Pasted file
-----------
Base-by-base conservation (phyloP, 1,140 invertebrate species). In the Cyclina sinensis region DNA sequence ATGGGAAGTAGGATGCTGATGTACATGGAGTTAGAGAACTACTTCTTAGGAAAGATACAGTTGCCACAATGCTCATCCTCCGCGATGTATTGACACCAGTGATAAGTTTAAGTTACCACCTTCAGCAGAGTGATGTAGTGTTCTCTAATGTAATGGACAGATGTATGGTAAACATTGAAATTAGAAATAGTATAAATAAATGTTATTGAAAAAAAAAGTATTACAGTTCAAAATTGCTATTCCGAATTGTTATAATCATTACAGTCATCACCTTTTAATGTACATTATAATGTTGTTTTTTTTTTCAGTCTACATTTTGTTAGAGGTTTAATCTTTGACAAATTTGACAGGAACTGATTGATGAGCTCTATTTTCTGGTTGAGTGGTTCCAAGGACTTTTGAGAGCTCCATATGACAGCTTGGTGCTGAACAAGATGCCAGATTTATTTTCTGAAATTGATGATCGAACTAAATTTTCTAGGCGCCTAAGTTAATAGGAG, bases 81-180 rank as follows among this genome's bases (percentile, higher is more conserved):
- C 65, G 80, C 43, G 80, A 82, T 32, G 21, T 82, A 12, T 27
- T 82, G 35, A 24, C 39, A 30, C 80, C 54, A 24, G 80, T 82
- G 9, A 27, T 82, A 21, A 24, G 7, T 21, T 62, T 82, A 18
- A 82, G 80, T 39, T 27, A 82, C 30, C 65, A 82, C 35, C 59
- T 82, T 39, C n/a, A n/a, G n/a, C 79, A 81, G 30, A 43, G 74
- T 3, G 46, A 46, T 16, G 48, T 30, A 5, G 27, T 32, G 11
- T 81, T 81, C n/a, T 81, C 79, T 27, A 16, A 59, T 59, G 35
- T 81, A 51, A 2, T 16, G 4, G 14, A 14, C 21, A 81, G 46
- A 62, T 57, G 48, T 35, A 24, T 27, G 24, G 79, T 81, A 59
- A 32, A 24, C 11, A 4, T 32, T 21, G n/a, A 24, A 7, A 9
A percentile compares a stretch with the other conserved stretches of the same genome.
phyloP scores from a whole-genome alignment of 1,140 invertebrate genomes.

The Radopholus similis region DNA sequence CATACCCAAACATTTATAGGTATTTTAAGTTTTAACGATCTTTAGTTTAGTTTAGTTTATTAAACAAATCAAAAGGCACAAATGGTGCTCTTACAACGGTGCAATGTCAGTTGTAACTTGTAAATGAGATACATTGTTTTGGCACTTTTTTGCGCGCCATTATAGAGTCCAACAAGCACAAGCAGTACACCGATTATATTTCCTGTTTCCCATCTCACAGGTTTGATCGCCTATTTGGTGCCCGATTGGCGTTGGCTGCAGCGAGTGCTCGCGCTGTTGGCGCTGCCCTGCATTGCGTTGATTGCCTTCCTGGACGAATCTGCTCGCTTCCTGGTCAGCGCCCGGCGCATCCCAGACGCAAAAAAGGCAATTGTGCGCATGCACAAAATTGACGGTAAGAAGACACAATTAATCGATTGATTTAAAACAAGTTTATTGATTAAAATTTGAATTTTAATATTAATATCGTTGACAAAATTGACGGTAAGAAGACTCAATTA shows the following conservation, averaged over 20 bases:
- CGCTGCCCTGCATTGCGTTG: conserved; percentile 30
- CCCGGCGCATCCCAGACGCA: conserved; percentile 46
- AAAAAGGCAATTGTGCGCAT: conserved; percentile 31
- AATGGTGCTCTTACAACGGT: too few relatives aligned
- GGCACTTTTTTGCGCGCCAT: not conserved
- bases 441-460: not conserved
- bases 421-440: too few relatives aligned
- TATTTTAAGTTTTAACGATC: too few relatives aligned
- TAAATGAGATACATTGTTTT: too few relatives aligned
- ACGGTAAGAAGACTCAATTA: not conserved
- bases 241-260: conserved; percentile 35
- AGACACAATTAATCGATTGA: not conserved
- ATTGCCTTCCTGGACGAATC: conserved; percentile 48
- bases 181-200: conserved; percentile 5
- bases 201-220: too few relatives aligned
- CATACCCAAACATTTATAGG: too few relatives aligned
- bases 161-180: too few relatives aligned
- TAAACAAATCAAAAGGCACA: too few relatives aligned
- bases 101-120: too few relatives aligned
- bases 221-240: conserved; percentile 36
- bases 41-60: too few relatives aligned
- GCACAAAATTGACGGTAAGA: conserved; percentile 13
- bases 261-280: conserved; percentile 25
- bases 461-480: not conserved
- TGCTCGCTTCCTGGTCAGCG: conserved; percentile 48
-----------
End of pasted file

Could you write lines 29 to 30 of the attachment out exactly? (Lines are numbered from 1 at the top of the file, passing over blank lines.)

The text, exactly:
- bases 201-220: too few relatives aligned
- CATACCCAAACATTTATAGG: too few relatives aligned